Regulation of erucic acid accumulation in oilseed rape (Brassica napus L.) : effects of temperature and abscisic acid

J.A. Wilmer

Research output: Thesisinternal PhD, WU


Vegetable oils are an important commodity world-wide with an annual production of about 70 million tonnes. Oilseed rape is one of the four major crops, providing about 10% of the total production. Quality of vegetable oils is determined by the fatty acid composition of the triacylglycerols (TAG) that constitute such oils. These fatty acids comprise a range of chain lengths and desaturated and oxidised residues. A small group of fatty acids dominates the edible oils which are the predominant products, whereas other specific types of fatty acids are used in specialised applications and generally occur in small crops and wild species. One of these fatty acids is erucic acid (22:1), a very long chain monounsaturated fatty acid, which naturally occurs in species of the Brassicaceae.

Synthesis of all fatty acids requires a group of enzymes, most of which have been isolated from a number of species. After synthesis of the primary fatty acids, palmitic (16:0), stearic (18:0) and oleic acid (18:1), in the plastids, they are exported as their CoA-esters into the cytoplasm, where modification and incorporation in lipids occurs. This requires another group of enzymes, some of which, like desaturases and acyltransferases, have been isolated and characterised but most of the species specific modifying enzymes have not been isolated yet. However, little is known about the mechanisms that regulate and coordinate the expression and activity of these enzymes. This thesis focuses on the accumulation of 22:1 and the regulation of the elongase synthesising this fatty acid from 18:1.

It has been reported that 22:1 levels can be influenced by growth temperature (Canvin, 1965) but little was known about the regulatory mechanism and timing of this influence. We compared the accumulation of oil and 22:1 in seeds of different cultivars at two temperatures, 15 and 25°C. It was shown that the level of 22:1 in seeds increases from 30 to 40 mol% with a temperature decrease from 25 to 15°C in only one cultivar, Reston, whereas Gulle was shown to be insensitive to changes in temperature. In these experiments we also showed that growth temperature exerts its effect only during the time of maximum oil synthesis, not before or after.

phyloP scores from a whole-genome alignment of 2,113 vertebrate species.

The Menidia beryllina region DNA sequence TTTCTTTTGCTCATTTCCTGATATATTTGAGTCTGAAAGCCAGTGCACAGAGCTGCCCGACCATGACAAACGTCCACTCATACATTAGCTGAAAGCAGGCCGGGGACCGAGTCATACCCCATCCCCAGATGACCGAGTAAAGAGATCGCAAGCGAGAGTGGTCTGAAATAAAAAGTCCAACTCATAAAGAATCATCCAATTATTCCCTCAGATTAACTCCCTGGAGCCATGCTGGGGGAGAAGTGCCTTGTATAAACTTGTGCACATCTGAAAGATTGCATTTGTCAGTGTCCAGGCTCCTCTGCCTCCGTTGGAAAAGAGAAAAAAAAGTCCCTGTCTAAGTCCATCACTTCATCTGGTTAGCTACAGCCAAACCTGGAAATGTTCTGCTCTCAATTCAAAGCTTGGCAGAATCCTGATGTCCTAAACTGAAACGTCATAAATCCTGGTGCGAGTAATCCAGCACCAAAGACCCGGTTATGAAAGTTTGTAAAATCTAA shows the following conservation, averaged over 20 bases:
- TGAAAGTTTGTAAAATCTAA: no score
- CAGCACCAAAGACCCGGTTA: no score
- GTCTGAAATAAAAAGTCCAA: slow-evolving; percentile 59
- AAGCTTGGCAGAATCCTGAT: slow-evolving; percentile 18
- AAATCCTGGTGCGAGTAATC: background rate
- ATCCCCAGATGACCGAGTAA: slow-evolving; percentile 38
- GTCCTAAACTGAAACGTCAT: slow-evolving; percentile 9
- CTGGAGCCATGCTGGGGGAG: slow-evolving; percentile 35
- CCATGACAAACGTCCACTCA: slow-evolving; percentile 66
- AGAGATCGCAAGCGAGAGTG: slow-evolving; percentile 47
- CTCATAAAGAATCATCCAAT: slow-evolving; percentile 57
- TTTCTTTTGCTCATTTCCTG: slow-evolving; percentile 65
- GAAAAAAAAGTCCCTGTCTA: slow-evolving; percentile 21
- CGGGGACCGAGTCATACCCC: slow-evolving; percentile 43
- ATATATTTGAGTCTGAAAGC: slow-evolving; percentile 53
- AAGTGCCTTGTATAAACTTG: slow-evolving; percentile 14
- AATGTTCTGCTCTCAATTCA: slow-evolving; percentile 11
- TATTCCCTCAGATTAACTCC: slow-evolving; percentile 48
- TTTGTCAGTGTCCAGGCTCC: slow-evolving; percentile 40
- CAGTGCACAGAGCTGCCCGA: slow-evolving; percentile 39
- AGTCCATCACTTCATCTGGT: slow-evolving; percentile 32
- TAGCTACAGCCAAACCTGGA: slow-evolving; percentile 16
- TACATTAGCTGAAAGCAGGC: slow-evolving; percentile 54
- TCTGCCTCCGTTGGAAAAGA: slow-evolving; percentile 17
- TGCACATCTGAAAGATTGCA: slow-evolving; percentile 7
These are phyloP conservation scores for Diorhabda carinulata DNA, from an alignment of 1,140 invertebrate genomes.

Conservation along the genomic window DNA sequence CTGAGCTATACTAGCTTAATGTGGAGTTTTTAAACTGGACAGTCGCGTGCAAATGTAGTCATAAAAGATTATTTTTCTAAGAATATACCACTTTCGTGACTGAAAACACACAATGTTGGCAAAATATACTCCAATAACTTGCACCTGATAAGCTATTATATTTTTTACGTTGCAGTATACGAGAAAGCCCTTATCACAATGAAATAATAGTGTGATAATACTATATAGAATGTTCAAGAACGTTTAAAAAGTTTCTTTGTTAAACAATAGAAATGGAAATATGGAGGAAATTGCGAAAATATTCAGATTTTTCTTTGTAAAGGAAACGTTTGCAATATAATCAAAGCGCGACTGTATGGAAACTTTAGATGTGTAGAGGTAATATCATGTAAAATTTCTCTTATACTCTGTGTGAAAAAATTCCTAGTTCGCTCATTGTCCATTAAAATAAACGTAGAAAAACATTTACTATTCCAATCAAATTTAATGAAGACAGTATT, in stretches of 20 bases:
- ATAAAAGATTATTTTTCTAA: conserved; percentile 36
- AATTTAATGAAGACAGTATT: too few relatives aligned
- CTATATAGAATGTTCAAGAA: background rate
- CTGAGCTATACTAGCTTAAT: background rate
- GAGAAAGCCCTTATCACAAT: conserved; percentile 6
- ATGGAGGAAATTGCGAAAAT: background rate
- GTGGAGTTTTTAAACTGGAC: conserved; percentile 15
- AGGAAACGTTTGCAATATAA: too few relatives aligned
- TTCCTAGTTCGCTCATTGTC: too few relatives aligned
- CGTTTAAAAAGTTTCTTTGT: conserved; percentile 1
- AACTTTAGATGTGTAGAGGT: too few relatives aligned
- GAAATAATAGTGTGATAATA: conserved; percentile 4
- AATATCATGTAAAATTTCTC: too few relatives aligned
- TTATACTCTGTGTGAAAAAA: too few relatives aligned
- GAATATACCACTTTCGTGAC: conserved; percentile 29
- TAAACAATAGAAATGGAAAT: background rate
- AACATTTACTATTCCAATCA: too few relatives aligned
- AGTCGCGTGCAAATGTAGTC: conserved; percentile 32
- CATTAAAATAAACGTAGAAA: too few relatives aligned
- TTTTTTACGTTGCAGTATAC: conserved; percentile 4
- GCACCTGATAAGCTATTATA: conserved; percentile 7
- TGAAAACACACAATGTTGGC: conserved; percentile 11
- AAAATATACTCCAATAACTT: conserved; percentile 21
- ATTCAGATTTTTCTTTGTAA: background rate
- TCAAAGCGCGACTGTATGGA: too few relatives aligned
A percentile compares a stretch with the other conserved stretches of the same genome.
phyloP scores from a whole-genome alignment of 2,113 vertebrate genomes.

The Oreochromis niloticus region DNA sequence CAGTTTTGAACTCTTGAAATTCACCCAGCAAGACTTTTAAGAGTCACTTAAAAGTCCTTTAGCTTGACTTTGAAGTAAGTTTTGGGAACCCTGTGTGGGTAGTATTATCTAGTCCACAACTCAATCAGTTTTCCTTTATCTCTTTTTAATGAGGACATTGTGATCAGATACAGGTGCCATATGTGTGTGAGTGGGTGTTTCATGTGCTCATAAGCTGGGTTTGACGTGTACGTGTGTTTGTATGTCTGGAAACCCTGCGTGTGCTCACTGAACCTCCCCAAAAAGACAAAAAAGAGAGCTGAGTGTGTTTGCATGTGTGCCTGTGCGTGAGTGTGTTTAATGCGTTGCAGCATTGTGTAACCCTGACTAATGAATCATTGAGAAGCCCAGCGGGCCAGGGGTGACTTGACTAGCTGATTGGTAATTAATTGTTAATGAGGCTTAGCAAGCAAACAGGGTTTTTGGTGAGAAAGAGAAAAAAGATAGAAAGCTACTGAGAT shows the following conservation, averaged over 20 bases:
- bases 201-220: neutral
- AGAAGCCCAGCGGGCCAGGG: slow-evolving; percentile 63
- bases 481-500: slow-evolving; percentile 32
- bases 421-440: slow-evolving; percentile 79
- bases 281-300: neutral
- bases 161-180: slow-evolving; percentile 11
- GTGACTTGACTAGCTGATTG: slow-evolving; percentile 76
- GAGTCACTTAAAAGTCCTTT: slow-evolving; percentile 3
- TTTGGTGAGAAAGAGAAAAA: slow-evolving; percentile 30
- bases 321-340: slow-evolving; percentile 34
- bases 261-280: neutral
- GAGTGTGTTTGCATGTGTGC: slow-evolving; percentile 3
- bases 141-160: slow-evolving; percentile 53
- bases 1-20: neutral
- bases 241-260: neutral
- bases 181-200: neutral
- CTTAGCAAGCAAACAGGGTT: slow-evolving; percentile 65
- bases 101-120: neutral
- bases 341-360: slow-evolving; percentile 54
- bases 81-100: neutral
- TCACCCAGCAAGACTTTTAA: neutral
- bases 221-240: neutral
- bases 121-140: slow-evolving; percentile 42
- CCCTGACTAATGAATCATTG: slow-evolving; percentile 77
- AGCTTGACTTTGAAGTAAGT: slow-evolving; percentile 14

Similar experiments showed that microspore-derived embryos (MDEs), grown in vitro, followed a similar pattern of oil accumulation and timing of temperature influence as described for seeds on the intact plant. However, the absolute levels of oil and 22:1 were much lower in MDEs than in seeds and the fraction 22:1 of total fatty acids was reduced by about 10 mol% in MDEs.

Analysis of the levels of abscisic acid (ABA) in developing seeds together with the low levels of this plant growth regulator in MDEs suggested that ABA may be an important factor in determining the level of 22:1 in the oil of oilseed rape. However, dose response curves for ABA in MDEs grown at 15 and 25°C showed that the sensitivity to ABA is not influenced by culture temperature. At both temperatures a 50% response was observed at about 0.3 µM and the increase in 22:1 was about 10 mol% at saturating ABA levels. We also found that ABA levels in seeds are saturating at both temperatures, implying that ABA cannot be an intermediate in the transduction of a temperature signal.

In addition, statistical analysis of temperature and ABA effects in MDEs showed no significant interaction between these two stimuli. This was further confirmed by the fact that, absolute amounts of both oil and 22:1 increased upon addition of ABA, whereas with temperature only affected the fraction of 22:1 and not the total amount of oil in MDEs.

We also studied the effects of a group of demethyl-ABA analogs. In this study we found that the T-methyl group is very important for ABA activity. Removal of this group resulted in a 100-fold increase in the amount of the (+)-enantiomer needed to induce a similar increase in 22:1 accumulation as compared to natural (+)-ABA while a complete loss of activity was observed for (-)-7'-demethyl-ABA. The function of the 8'and 9'-methyl groups is less clear.